'Medicaid-for-All' Rapidly Gains Interest in the States
More than a dozen states either have or are still considering the idea of letting people buy Medicaid -- regardless of how much money they make.
Medicaid, as we know it, is the nation's government-run health care program for the poor. You have to make below a certain amount of money to qualify for it, and it's free for most. But what if people -- regardless of their income -- could buy a Medicaid plan?
That idea is gaining popularity among state lawmakers. Last year, a "Medicaid buy-in" or "Medicaid-for-all" bill made it as far as the governor's desk in Nevada. Gov. Brian Sandoval vetoed it, but it inspired similar efforts around the country.
Six states -- Iowa, Massachusetts, Minnesota, Missouri, New Jersey and Washington state -- have active legislation to establish a Medicaid buy-in program. In four others, bills were proposed but stalled. New Mexico has set up a task force to study a Medicaid buy-in program, and Connecticut may do the same.
The premise of these buy-in bills is like Nevada’s: Medicaid plans would be offered on each state's insurance marketplace, and people who don't traditionally qualify for Medicaid could pay premiums and co-pays. In Missouri, though, the Medicaid buy-in plans would only be expanded to people who have a disability and are employed.
According to experts, each state likely has a different reason for considering this option.
"States are still exploring what it would even mean," says Heather Howard, director of State Health and Value Strategies. “For one state, it could be about addressing a bare county. For another, it could be an affordability issue. For another, it could be about expanding competition. In the absence of federal legislation on health care, states are asking: 'What tools do we have?'"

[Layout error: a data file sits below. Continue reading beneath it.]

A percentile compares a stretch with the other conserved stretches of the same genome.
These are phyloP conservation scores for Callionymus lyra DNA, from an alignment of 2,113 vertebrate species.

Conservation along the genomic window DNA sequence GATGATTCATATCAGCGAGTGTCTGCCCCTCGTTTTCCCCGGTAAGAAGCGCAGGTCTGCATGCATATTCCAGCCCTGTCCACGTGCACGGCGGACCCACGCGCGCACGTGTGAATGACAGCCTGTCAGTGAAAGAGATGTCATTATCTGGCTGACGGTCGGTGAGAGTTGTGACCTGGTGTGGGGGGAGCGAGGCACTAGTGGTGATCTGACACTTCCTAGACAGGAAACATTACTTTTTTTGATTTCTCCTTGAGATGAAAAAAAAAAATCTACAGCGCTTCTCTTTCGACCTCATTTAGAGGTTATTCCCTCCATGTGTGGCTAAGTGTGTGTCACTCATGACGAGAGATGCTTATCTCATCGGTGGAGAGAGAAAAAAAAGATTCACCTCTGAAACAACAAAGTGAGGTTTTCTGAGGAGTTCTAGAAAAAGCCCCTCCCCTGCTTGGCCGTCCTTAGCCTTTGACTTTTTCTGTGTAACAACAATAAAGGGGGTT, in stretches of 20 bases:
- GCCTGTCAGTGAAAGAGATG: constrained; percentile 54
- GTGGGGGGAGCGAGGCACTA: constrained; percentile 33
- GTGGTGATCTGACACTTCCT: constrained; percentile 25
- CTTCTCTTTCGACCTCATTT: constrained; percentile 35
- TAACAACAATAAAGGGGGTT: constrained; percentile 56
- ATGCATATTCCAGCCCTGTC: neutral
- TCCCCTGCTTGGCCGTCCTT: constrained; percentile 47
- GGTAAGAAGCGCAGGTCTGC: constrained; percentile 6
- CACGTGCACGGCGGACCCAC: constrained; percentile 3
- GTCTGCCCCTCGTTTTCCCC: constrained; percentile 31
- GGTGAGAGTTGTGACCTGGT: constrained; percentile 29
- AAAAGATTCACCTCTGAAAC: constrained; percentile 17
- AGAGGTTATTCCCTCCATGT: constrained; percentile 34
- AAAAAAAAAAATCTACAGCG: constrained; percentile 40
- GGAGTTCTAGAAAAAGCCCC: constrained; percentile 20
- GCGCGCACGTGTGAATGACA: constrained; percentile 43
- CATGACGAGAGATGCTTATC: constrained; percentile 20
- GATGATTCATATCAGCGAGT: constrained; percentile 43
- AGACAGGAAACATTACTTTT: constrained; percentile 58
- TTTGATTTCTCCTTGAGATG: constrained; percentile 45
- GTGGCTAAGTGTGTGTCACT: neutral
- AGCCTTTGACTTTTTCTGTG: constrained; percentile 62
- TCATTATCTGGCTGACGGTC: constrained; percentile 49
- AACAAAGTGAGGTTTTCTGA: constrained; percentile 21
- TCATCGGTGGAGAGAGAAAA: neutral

For left-leaning lawmakers, Medicaid buy-in is considered a step toward single-payer health insurance. But conservatives are wary of expanding the government's role in health care and of funneling more money into Medicaid, which is already a huge slice of state budgets.
New Mexico state Sen. Jerry Ortiz y Pino -- who co-sponsored a bill to study the issue -- says Medicaid buy-in makes sense there because the majority of residents (54 percent) already have Medicaid or Medicare. It’s the only state where more than half the population uses government health care.
"Besides Medicaid, we have a high Medicare population, high VA [Veterans Affairs] population and high numbers in the Indian Health Service," says Ortiz y Pino. "So when we talk about non-governmental insurance, it’s a small number. That small population means it's hard to attract private insurers, particularly in the marketplace."
New Mexico's marketplace has four insurers covering the state, which is actually more than many part of the country. About half of Americans only had one or two insurers last open enrollment season. Still, like most other states, New Mexico's marketplace is facing increased premiums and possible insurer dropouts this year.
Despite the spike in interest, Medicaid buy-in is unlikely to be implemented -- or even passed -- in any state this year. The bills that still have a chance have barely moved. There’s even hesitation in blue states -- like Maryland, which killed buy-in bills this year. As health care uncertainty on the federal level continues -- Congress reportedly may try again this year to repeal the Affordable Care Act -- some think it's too risky of a proposition to take on right now. And it’s unlikely the Trump administration would agree to pay for additional costs of a buy-in, putting any new financial burden squarely on states.
“It’s hard to say if it’ll catch on. It’s a crystal ball question. But I will say that states are interested. We had a session at the end of our conference about Medicaid buy-in, and it was packed,” says Anita Cardwell, a policy associate with the National Academy for State Health Policy.
If New Mexico does move forward with a buy-in option, it wouldn’t be the most generous of plans, says Ortiz y Pino. He expects they would offer all that's required, like mental health and maternity care, but that the plans would be more like “Medicaid lite."
"It would cover the basics. I don’t think we could have long-term care, for instance. But I do think we could put together a nice package of benefits,” he says.
New Mexico’s study is expected to be complete by Thanksgiving. Depending on the results, Ortiz y Pino hopes the legislature can file an official Medicaid buy-in bill in early 2019.
“This is our shot at this," he says. "If the numbers look right, of course."
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